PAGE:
Well-designed uber-casual male and female separates included hoodie tops, glitzy logo track pants, a distinctive blue and white sweatshirt mini-dress; glittery khaki jackets, a sensuous canvas army jumpsuit, denim pieces with skyscraper prints and high-waisted pants offset with distinctive and eye-catching accessories styled in a way to express individuality and personal style. The collection was fun, funky and youth-driven; a snapshot of today’s pop culture.
Hussain Rehar’s ‘H20’ collection was buoyed by the avant garde rising star’s inter-disciplinary approach to creation, traversing beyond fashion while combining the past and the future and transforming into a visionary present.
The H2O capsule by Hussain Rehar went beyond the embodiment of contemporary-modern fashion playing with contrasts and the juxtaposition of vivid optical illusionary lines with curved linear prints and buoyed by the clever almost subliminal melding of bold colours – blue, red, neon green; fuchsia and tangerine sunflower yellow and rainbow hues. Sheer flowy fabric used as overlay zippered coats and wraps accentuated the simple yet refined silhouettes that included shirtdresses; relaxed tunics, pleated palazzo pants, slim pants worn with short asymmetric shirts; a striped long sun dress; a printed simple T-shirt and slim pant combo and other seemingly simple yet complex ensembles; all of which created a contemporary, bold and emotive vision refined with a stunning high fashion sensibility. Job well-done Mr. Rehar.
Actor, singer and TV host Ayesha Omer with slicked back wavy hair wore three-quarter blue printed palazzo pants and a sheer overlay opera coat as ‘H20’s’ showstopper.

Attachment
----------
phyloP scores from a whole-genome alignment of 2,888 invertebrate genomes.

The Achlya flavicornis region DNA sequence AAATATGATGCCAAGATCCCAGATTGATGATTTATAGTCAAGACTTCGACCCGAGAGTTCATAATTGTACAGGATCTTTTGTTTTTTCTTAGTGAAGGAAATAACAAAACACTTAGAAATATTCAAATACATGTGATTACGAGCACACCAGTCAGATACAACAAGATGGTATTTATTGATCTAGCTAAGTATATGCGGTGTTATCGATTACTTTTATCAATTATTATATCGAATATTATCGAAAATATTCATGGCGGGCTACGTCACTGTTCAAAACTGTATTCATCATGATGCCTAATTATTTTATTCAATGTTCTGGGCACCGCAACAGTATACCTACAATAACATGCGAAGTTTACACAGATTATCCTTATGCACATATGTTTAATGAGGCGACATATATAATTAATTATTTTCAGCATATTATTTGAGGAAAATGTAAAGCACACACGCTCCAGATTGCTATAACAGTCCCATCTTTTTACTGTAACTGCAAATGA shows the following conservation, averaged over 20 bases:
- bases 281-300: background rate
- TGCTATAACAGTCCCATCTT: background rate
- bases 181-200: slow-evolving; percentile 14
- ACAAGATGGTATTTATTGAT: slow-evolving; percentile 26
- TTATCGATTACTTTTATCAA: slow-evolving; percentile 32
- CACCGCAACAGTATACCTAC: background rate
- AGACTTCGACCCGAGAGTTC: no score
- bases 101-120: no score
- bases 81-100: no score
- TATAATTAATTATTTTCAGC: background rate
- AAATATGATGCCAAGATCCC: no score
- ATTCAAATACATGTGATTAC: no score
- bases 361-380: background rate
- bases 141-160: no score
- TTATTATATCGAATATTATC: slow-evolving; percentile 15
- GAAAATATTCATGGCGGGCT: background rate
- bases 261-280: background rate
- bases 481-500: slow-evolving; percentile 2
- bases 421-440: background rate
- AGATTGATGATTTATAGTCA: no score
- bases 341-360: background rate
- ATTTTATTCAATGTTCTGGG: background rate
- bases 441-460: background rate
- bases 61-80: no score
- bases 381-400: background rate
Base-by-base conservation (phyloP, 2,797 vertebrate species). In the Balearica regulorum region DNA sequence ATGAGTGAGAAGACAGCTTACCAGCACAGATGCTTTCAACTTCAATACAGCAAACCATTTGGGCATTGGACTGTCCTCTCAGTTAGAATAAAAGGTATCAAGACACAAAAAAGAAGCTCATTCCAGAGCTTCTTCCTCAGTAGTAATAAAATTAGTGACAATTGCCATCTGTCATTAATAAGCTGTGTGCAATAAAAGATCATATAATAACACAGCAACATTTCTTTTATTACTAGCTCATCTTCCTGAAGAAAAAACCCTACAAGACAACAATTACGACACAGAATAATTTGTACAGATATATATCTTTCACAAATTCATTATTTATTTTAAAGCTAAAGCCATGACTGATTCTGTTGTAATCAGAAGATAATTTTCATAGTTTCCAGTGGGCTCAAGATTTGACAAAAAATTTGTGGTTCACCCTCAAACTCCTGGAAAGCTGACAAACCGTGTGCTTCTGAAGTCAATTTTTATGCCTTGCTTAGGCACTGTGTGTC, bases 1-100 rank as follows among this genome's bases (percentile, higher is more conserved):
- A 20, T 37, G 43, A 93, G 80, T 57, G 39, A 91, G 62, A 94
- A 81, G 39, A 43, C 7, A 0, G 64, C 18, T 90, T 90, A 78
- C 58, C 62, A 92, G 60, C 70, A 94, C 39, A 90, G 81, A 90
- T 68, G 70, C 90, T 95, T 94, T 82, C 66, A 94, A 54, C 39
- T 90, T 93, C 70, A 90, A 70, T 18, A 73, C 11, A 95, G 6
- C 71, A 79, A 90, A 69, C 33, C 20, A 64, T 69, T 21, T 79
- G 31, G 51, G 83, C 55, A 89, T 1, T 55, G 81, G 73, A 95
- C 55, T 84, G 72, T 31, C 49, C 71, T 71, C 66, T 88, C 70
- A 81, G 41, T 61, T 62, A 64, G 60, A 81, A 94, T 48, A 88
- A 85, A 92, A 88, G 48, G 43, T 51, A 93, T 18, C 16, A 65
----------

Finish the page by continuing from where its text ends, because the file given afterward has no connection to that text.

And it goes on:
Critically-acclaimed fashion designer, Mahgul Rashid’s S/S’19 luxury collection ‘Between Ebony and Ivory’ embodied the spirit of contrast and harmony, channeling a new interpretation of femininity. Mahgul focused on the interplay between simplicity and boldness which encapsulates today’s multi-faceted and versatile woman whose wardrobe is filled with versatile staples that keep her fresh and evergreen and dovetails with Mahgul’s innate classic design ethos and legacy which is renowned for its edgy, avant-garde interpretation of Pakistani design, juxtaposing elements of fine art with high-end fashion. Predominantly monochromatic. ‘Between Ebony and Ivory’ was buoyed by form and structure with a sometimes “less is more vibe.”
The collection also included a trailing shirtdress; striped and embroidered kaftan; a hybrid cocktail sari; Chinoierie opera coat; a can-can lehnga; flowy gharara pants; an obi-belted coat; a black backless cowl dress; a glitzy gilt blouse and sari; a black jersey turtleneck tunic; palazzo pants and kimono shaped tops et al.
Although each artisanal separate with minimal craftsmanship embellishment was well-constructed, putting all the diverse outfits together – ostensibly to cater to ‘Everywoman’- in one collection seemed overwhelming, lacking cohesion and a uniform fashion trajectory.